This week, I will comment on a paper by my good old friends from Charles University in collaboration with the University of Edinburgh, the University of Sheffield, and the University of Tartu within the Bergamot project. The main goal of the project is to develop a high-quality machine translation that runs locally in an internet browser and unlike services such as Google Translate or Microsoft Translator does not send any (potentially sensitive) data to any server. This is a very cool project, that totally matches my view on what technology deserves public support. Lowering the technological dependency on big companies and strengthening user privacy is certainly is totally wort of investing public money.

The paper that I am going to discuss is, however, on a slightly different topic. Its title is Backtranslation Feedback Improves User Confidence in MT, Not Quality and will be published at this year’s NAACL. It explores the use case of so-called outbound translation (a term a never heard before).

The paper distinguishes two use cases for machine translation: one is inbound – into a language the users understand; the other one is outbound – translation into a language the user does not understand, but their conversation partner does. In the case of inbound translation, the users are fully aware that what they see is machine-generated and take what see with a grain of salt. The outbound setup demands much higher user trust because the communication partner might misunderstand the message. Image a situation when you want to discuss details of your holiday accommodation, but you do not speak the local language. Such a communication situation requires that the users are totally certain that they wrote they would come on Saturday evening and that the translator did not confuse it for instance with Sunday afternoon.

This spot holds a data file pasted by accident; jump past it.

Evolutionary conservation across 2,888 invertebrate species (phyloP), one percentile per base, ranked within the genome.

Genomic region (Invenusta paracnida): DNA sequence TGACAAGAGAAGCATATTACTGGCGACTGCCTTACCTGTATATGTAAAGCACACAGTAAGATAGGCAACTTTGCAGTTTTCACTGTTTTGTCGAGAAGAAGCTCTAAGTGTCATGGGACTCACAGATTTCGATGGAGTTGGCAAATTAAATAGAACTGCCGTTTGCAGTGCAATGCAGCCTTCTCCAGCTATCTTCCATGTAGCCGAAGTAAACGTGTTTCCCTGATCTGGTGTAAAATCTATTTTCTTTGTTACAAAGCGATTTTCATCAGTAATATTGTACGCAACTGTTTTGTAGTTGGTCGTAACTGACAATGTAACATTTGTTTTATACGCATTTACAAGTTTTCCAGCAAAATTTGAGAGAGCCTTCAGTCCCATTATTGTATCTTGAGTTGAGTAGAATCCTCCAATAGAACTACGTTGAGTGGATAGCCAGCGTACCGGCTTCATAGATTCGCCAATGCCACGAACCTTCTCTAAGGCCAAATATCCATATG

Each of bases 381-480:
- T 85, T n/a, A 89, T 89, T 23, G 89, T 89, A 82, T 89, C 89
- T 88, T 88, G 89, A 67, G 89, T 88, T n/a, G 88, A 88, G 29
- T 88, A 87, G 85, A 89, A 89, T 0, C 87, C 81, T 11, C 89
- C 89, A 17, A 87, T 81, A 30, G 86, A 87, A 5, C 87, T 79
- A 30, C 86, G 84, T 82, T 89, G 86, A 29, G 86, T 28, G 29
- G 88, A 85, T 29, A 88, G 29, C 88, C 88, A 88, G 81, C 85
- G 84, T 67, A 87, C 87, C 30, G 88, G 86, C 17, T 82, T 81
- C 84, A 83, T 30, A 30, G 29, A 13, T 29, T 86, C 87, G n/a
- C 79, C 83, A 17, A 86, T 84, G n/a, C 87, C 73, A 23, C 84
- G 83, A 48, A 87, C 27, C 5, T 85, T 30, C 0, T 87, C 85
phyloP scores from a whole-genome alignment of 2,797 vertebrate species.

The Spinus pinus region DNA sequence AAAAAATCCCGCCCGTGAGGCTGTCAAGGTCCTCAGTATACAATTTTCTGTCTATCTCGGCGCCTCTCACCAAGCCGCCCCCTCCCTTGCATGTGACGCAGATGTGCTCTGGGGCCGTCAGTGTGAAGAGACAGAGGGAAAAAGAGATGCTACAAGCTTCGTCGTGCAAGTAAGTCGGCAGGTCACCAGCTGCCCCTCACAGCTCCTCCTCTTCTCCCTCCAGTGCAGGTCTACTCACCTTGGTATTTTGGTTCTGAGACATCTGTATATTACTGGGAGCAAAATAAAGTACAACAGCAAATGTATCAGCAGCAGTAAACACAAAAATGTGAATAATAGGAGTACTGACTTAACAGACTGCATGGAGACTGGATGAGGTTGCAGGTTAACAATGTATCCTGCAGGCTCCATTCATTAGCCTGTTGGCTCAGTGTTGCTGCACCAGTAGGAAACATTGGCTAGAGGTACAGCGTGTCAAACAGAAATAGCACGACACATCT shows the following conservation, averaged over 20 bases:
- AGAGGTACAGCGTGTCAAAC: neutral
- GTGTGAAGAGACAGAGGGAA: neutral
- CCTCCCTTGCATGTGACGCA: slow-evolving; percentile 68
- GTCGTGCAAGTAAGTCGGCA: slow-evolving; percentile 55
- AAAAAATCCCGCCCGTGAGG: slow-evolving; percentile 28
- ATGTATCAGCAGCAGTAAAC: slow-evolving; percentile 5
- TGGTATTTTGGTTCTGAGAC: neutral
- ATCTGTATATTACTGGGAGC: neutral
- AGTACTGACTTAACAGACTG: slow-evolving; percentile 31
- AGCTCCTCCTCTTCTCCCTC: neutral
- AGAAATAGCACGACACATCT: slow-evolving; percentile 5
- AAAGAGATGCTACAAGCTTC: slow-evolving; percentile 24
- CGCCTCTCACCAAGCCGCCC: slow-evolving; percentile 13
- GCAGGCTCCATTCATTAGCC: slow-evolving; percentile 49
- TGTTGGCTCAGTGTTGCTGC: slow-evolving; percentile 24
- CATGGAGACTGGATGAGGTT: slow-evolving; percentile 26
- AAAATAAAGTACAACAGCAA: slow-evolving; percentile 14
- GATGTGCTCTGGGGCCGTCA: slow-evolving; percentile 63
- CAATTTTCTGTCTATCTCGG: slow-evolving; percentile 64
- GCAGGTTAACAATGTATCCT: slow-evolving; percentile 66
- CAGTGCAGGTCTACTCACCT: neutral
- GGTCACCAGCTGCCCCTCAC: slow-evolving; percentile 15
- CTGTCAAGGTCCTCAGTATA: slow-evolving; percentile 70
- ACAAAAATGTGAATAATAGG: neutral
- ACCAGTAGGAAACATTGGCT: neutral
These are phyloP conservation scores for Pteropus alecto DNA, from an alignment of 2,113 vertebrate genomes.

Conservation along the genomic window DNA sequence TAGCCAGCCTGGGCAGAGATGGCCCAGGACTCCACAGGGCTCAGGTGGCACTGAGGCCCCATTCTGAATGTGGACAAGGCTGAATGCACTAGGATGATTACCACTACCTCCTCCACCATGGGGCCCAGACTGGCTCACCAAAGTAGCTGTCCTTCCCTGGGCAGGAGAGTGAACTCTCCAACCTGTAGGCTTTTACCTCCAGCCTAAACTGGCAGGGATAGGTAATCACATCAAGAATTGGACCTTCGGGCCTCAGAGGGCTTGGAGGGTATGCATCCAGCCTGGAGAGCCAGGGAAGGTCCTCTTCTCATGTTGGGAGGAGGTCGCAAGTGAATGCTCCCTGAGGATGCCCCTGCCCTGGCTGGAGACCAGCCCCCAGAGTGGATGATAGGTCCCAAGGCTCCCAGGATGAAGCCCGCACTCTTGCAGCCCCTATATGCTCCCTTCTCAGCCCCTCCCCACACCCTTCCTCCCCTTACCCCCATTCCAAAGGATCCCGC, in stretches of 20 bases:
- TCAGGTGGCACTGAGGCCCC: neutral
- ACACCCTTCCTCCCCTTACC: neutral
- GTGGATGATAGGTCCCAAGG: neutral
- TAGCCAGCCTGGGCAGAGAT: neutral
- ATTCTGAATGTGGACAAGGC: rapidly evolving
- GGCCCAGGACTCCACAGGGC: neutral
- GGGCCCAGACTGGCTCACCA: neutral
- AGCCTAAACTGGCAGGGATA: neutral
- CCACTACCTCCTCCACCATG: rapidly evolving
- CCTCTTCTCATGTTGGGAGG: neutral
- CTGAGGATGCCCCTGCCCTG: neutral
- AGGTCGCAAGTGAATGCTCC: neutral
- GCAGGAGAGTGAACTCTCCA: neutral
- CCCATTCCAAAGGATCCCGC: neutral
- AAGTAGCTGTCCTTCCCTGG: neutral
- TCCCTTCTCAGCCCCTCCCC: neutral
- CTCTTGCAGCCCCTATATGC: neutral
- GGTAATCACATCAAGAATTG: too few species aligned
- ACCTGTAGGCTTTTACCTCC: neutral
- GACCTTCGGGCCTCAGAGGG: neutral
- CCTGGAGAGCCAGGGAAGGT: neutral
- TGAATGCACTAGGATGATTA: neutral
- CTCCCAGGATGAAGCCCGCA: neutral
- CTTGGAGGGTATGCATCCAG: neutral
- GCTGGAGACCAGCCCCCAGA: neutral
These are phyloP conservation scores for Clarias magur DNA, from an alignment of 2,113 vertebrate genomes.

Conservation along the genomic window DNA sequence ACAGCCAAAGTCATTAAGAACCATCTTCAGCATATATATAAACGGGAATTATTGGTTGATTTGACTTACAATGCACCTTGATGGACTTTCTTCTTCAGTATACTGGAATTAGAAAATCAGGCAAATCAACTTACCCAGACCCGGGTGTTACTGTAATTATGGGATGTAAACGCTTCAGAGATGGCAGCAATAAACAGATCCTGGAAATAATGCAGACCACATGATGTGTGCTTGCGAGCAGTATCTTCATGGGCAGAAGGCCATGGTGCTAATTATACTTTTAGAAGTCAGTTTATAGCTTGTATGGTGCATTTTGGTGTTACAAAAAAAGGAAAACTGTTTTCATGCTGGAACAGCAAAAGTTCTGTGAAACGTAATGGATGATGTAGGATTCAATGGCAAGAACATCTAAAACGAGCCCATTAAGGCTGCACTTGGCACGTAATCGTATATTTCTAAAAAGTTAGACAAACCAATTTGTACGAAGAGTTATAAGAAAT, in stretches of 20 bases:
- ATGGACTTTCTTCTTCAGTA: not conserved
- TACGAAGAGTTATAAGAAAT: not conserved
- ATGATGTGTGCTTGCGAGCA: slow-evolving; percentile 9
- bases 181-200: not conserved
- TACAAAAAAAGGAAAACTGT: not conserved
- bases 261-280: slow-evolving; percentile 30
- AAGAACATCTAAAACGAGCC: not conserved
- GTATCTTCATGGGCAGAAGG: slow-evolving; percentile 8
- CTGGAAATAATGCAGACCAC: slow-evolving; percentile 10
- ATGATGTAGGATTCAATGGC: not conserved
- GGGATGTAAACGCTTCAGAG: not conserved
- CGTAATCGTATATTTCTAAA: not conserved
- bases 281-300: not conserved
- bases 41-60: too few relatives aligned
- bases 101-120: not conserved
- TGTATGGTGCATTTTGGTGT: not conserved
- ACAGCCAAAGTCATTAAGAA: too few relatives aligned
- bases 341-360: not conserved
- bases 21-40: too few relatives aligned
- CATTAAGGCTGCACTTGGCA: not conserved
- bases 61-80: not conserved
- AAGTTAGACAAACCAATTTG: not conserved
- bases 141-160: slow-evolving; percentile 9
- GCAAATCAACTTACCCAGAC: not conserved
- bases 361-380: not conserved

The paper presents a user study that evaluates three tools that are supposed to improve the user trust in the output and the quality of the output. These were:

  • Word-level quality estimation;

  • Back-translation into the source language;

  • Automatic paraphrasing of the input, so the users see some suggestions on how the input can be changed.

The paraphrasing tool seems to be rather useless, which is probably no wonder: the paraphrasing suggestions have nothing to do with translation and I guess people are smart enough to try several modifications of the input on their own. The automatic quality estimation was quite useless as well. This is quite surprising to me. But maybe a better system would help more. However, the option to try back-translation into the source language increased the confidence of the users quite a lot. The translation quality on the receiver side was not affected at all.

The results sound paradoxical a bit. The users do not trust the machine translation even though, in this sort of everyday communication situation it is quite reliable. No wonder, everyone has seen machine translation failing spectacularly many times. A person without large experience with MT has no reason to believe that in a particular case, it will work fine. Back-translation might be a good way to show when MT should or should not be trusted.

The main takeaway of the probably is that think separately about inbound and outbound use of machine translation and about user trust in these setups. My personal takeaway is that in many years when traveling will be normal again, I probably should worry to use MT when planning my next vacation (but maybe at the time the Corona restriction are gone, MT will be already perfect).